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The Baking Syndicate Zine

Yours Bread

by The Baking Syndicate

We say "sourdough is the only real bread" because it draws attention to the fakes thrust on us by industrial capitalism and because slow, polycultural fermentation is the truest way to create something tasty and nutritious from grains.

Our slow process mean more attention, and everything - including bread - loves attention.

Our dough contains only starter, Canterbury flour, water and sea salt. That is to say we don't add commercial yeast, dough "improvers", enzymes or malt - with proper fermentation none of these are necessary. You might notice our bread isn't very sour and that's because we select for yeasts in our starters by using them while young and feeding them a little wee bit of (organic fair trade raw cane) sugar. The wild diversity of the microbial friends in our starters means various agents of fermentation, giving us easy digestibility and leading to a variety of biological byproducts to create complex and sensational flavours.

Our main starter, The Manager, was born in September 2021 in Tāmaki Makaurau while Carl was still in MIQ, started on flour from Millmore Downs. Granny, used for our dark and seedy loaves, is from mid-2023 has a microbial population harvested from the bottom of a bucket of our wild fermented (yeah, sourdough booze) Yours-pressed apple cider (from which we create vinegar and laughter).

We use a high proportion of starter in our mix (~15% of the total dough weight) to get things off to a roaring start and ferment our dough overnight in the chiller ("cold bulk fermentation") because slow is tasty. 

The next day we divide and shape by hand and bake when the Manager says so. We watch the dough, not the clock.

We do all this in a little room out the back with 2 cheap old pizza ovens and an ancient German spiral mixer called Heidi Crumb.

Our Loaves

These are the loaves we usually bake. We're always experimenting because it's fun to play.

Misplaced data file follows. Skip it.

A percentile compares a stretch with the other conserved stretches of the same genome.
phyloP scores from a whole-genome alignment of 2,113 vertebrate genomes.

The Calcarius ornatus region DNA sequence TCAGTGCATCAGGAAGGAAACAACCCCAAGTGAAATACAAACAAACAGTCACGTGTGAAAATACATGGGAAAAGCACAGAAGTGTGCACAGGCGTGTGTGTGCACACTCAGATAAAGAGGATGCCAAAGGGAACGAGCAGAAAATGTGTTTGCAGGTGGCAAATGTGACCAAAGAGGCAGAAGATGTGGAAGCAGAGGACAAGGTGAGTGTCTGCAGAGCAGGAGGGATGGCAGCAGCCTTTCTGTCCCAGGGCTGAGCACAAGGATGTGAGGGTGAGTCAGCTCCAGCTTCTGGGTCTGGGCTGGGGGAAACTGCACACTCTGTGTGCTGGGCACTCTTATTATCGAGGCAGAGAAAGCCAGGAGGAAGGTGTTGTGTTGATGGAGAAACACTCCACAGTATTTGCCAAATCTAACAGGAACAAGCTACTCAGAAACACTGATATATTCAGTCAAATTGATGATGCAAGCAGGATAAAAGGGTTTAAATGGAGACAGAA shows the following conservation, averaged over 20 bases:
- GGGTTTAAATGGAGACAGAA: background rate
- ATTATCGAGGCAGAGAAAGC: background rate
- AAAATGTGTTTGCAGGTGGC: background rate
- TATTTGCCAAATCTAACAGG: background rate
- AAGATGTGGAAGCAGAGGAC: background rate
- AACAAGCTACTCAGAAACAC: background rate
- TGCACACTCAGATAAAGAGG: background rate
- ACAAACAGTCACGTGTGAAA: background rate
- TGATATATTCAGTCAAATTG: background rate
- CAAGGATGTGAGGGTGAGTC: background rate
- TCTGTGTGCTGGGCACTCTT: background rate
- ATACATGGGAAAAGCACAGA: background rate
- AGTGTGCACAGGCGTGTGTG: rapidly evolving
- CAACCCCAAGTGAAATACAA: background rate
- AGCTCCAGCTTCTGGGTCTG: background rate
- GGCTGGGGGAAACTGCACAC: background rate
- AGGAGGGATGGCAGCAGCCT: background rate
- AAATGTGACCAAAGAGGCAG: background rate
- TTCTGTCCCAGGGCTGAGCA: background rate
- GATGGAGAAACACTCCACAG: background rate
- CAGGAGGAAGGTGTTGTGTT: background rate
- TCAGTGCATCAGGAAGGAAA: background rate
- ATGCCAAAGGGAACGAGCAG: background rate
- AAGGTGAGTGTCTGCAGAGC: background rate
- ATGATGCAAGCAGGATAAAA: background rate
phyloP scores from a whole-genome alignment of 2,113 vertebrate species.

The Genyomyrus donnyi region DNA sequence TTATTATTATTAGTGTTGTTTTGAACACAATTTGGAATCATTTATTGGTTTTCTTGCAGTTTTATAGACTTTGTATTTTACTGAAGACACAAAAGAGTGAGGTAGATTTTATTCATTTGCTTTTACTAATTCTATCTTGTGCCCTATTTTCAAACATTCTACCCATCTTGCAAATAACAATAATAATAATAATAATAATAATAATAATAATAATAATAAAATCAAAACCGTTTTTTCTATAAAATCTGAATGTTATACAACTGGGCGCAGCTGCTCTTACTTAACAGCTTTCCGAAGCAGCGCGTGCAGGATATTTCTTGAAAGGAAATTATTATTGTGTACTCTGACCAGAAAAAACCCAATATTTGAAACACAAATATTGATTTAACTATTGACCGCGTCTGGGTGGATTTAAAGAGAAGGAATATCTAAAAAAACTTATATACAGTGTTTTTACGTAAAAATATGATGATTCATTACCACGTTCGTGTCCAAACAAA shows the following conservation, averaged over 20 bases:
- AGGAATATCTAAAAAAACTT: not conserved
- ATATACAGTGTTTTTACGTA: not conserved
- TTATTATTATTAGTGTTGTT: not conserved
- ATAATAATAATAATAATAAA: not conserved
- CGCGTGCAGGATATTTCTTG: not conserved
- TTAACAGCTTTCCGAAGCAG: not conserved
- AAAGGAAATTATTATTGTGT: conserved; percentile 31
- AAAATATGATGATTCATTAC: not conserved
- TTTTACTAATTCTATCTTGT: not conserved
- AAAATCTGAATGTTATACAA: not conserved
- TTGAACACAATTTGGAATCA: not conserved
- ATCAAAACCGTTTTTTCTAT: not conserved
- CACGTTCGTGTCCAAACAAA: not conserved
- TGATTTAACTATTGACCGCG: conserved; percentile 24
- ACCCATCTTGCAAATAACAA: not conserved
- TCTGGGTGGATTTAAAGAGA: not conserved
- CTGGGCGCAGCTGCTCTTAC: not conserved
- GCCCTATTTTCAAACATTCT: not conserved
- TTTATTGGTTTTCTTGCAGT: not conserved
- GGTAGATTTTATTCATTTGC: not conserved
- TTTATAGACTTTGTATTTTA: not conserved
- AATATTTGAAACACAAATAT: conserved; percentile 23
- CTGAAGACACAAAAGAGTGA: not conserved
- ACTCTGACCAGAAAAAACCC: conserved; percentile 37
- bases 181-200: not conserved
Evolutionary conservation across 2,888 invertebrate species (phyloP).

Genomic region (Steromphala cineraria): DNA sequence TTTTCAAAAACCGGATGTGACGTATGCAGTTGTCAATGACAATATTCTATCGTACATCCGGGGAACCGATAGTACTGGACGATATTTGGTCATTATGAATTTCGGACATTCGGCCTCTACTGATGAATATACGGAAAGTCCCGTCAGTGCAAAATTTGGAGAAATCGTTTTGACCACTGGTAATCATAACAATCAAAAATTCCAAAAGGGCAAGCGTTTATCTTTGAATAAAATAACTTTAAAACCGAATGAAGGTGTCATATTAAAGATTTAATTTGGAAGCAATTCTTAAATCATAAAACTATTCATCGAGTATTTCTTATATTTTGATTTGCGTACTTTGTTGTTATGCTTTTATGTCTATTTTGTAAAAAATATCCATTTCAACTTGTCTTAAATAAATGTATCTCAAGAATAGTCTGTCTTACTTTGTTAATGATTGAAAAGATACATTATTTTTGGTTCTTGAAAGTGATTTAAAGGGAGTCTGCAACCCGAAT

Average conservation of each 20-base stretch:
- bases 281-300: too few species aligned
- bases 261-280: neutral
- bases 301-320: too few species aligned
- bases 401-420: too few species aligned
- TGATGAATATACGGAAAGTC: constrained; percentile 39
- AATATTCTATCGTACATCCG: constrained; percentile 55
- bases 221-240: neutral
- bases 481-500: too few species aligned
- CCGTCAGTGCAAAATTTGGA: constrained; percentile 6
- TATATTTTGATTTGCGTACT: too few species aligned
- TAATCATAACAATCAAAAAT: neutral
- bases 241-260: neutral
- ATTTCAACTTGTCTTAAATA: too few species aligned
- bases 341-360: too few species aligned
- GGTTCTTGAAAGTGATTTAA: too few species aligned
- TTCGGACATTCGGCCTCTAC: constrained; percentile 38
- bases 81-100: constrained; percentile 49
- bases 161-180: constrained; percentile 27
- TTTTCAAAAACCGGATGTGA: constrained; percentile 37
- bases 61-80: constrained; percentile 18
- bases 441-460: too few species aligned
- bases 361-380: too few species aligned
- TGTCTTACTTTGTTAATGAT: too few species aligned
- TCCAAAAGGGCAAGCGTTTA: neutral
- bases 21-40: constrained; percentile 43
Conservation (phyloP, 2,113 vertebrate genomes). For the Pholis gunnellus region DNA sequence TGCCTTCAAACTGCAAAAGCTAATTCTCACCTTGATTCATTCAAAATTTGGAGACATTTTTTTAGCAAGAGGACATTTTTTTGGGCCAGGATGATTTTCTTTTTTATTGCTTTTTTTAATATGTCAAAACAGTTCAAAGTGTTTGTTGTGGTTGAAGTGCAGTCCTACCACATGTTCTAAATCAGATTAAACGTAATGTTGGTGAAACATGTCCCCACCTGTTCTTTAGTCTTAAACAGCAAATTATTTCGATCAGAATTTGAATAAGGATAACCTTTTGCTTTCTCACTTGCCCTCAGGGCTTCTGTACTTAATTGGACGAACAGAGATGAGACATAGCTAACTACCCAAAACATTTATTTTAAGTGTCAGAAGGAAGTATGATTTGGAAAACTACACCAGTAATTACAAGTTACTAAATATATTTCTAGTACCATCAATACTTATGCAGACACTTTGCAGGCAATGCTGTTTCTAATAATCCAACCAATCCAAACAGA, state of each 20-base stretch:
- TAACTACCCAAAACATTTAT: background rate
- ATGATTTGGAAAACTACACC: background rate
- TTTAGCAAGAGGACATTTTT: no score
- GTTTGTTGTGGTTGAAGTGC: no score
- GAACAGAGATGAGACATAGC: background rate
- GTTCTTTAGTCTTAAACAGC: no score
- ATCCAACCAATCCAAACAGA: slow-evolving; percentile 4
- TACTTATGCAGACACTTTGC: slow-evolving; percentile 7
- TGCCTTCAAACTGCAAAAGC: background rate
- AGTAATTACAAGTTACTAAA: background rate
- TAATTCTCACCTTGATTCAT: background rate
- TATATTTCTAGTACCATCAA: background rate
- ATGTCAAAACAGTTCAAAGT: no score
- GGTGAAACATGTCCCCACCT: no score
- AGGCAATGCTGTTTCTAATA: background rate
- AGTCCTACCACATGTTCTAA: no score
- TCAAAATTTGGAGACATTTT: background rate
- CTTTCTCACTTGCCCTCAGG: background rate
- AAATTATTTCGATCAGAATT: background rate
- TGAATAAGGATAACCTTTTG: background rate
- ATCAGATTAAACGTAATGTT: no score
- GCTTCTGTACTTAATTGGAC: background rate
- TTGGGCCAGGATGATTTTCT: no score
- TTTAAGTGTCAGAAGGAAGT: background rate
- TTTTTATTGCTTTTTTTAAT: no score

% values are baker percentages: a proportion of the total flour weight.

700g / our blend of stone ground and roller milled white flours from Canterbury / 71% hydration
Our most popular loaf is the sourdough emoji if there was one. A hearth-baked loaf with a thick crust, a variable but usable crumb, a big ear and pointy ends. The name come from the French loaf the bâtard, mythically a crossbreed between the baguette and the boule.

700g / our blend of stone ground and roller milled white flours from Canterbury / 71% hydration
Bake a bastard in a tin and you get a tighter crumb that your butter won't fall through, a more tender crust and a more orderly sandwich.

1000g / our blend of stone ground and roller milled white flours from Canterbury / 71% hydration
A bigger rounder crusty hearth loaf that has been allowed to develop a wilder crumb and is scored different every time.

Various sizes / our blend of stone ground and roller milled white flours from Canterbury / 85% hydration
A very hydrated bread with a boofy, squishy crumb and lovely dusty crust. At its best sliced lengthways for an epic sando. Ciabatta means slipper in Italian and Frances calls her slippers "Booties"

700g / 100% stone ground wholemeal / 10% nz linseed / 84% hydration
A whole bunch of whole grains and a big load of nz-grown seeds. Hearty, moist crumb and branful taste. Baked in a tin and raised using our apple cider starter Granny. Move over Vogels.


The Bread-shaped object problem

80% of the bread Aotearoa is made using the Chorleywood Bread Process. Also called the "no time" method, the CBP involves high speed mixing and (in its modern form) a bevy of enzymes and "dough improvers." It can turn flour into a sliced and packaged product in 3 and a half hours. But: The problem here is that grains have stuff in them that isn't food (phytic acid and other anti-nutrients) that inhibit proper digestion and block the body's ability to extract the good stuff - this is why eating a bunch of supermarket bread makes your tummy feel weird. Bread made via the CBP is shown to increase the symptoms of irritable bowel syndrome. But why make such shit food? The CBP, because of its short fermentation, allows the use of low protein (read: poor quality) wheat and of course the fast turnaround and easy mechanisation make for fantastic scalability. Yep: they do it because it's cheaper. That stuff in the supermarket is not bread, just a bad fake: a bread-shaped object.